Promoting a savings culture and ‘future’ in Nigeria

Savings. PHOTO: google.com/search

“Do not save what is left after spending, but spend what is left after savings”, so says Warren Buffet. Great minds have long debated about the importance of saving for individuals and for nation states. Warren Buffet is one of the great minds and in the above quote he prioritized the importance of savings over meeting daily wants and expenses.

It is in light of this continuous debate and the prominence of savings in the Global Economy that the Consumer Awareness and Financial Enlightenment Initiative (CAFEi) joins the world to celebrate the World Savings Day on October 31, 2017.

CAFEi is a nongovernmental organization focused on consumer awareness and financial enlightenment. CAFEi’s focus on consumer awareness is to improve the comprehensive understanding by the consumer of their rights while its focus on financial enlightenment is the process of improving consumers understanding of financial products and concepts.

It is pertinent to state that the World savings day was set aside in 1924 to encourage people to save their money in banks rather than keep them in their houses. However, the essence of this article is to elucidate the essence of savings and identify saving strategies.

What Are Savings?
Savings have been variously explained by different authors as the sum left over when the cost of a person’s consumer expenditure is subtracted from the amount of disposable income (income after tax) he earns in a given period of time. The problem with this definition is that unlike Warren Buffets view point, it gives prominence to expenditure first over savings. It is important to note that Warren Buffets approach is similar to that of Joseph in the Bible.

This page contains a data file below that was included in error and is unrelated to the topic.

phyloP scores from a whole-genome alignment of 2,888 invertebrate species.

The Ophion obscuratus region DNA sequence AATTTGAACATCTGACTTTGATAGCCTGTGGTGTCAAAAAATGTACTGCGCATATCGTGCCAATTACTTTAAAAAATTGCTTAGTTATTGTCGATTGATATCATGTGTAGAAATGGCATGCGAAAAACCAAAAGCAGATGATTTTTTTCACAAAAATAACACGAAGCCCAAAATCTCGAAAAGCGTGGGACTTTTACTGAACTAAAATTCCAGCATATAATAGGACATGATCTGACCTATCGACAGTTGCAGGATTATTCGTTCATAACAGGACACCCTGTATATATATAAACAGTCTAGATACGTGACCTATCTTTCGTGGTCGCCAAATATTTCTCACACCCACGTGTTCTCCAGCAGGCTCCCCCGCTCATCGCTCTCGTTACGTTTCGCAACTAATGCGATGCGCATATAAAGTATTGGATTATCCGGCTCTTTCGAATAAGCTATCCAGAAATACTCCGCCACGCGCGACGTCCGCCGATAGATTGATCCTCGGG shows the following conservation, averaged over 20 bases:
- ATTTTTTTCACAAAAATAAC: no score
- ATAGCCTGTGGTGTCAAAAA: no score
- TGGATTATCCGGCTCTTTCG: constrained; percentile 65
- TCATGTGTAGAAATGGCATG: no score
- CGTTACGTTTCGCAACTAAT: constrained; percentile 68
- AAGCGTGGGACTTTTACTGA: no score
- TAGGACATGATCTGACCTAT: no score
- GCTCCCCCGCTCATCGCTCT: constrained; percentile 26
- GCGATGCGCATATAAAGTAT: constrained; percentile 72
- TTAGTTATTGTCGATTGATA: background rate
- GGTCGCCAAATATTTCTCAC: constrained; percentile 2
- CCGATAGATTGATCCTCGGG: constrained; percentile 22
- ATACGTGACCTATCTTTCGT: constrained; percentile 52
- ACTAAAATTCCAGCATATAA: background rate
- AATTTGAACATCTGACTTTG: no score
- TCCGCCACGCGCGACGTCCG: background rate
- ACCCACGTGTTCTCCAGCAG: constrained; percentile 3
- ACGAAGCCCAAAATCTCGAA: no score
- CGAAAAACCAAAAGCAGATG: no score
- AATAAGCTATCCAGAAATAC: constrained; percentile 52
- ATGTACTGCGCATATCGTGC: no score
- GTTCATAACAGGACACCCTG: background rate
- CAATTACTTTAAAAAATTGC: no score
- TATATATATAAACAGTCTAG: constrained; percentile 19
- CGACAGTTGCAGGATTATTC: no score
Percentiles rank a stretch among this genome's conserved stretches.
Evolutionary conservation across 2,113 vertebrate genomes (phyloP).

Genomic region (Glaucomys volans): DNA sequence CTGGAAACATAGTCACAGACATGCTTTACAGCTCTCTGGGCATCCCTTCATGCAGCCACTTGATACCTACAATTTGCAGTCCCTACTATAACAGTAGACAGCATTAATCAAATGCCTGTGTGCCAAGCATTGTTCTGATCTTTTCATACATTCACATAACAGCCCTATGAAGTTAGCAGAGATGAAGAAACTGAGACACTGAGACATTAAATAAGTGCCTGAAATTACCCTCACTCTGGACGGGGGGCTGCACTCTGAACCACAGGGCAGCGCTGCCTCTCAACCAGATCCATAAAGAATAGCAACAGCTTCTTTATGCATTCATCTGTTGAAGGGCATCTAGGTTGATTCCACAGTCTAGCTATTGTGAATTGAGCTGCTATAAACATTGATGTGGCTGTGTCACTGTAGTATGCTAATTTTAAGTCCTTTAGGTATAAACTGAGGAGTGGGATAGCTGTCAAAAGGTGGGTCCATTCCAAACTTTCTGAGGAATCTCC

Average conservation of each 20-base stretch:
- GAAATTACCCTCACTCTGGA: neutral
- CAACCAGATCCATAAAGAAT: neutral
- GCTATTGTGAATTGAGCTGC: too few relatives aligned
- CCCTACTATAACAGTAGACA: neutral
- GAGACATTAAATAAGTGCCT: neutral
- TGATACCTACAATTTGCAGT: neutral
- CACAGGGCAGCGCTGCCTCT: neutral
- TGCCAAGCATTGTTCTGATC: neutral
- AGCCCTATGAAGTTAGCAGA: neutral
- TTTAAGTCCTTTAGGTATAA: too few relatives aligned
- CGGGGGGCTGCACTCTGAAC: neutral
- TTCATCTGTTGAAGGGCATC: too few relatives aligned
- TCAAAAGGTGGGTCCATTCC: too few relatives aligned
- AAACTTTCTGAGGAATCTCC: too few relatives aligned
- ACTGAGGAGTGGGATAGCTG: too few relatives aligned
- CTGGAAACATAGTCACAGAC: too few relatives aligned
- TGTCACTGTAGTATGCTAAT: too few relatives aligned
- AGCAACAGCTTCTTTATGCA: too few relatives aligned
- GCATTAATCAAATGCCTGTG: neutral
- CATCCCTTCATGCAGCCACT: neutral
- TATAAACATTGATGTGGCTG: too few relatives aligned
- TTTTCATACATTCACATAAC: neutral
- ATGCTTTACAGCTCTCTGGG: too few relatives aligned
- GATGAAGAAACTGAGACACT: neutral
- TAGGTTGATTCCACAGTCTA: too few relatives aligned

During the days of Pharaoh, Joseph set aside the Egyptians’ savings during the years of plenty before sharing and selling the rest of the harvest to the people. It was on this basis that Joseph became a wealthy man in Egypt because he had saved enough during the season of plenty to be influential during the dry season.

Indeed, apart from the economic benefits that accrue from savings, there is also evidence from a study by the Northwestern Mutual Insurance Company that savings is linked to increased happiness. The running themes in all definition of savings are two key concepts; savings before expenditure and proper security of savings. Like Joseph and Warren Buffet it is important to save before spending but more importantly it is pertinent to keep your savings in a well secured place to safeguard it from theft and misappropriation. The question then arises.

Where Can I Save My Money?
Modern day society is more complex than ever before, we have technology advancement beyond the fathomable. This makes it riskier to keep money or any form of valuable products at home. The modern day bank however solves this problem. It is a licensed institution that can securely keep valuables from armed robbery and deterioration because of the superior storage methods and facilities and the foolproof security presence at its disposal.

Moreover, despite the sensitization on the need to save, savings mobilization in Nigeria is still very low. According to the Nigeria Deposit Insurance Corporation (NDIC), in 2015 2% of Nigerians had 90% of banks’ total deposits. Enhancing Financial Innovation and Access (EFInA) has also noted that in 2016, only 36.9 million adult population (38.3% of the adult population) had access to a bank account.

Nationally, there is a very strong relationship between savings and economic growth. In recognition of this, several economies and governments offer a number of saving and investment schemes that are tax exempt in order to promote the practice of saving in the country. By investing in such saving schemes, the individuals can save a considerable amount of tax and the governments in return invests the earned capital in various development projects in the country that help to build a better economy.

Factors inhibiting a habit of active savings in the country can be economic, social and/or psychological. Several works have identified the following specific hindrances to an effective savings culture in the country: high cost of living, lack of confidence in government and key stakeholders in the country’s financial system, impulsive purchase, influence of advertisements, cultural beliefs and poor infrastructural facilities that promoted a savings habit.

• Osibogun is the President CAFEi and former President of the Chartered Institute of Bankers of Nigeria



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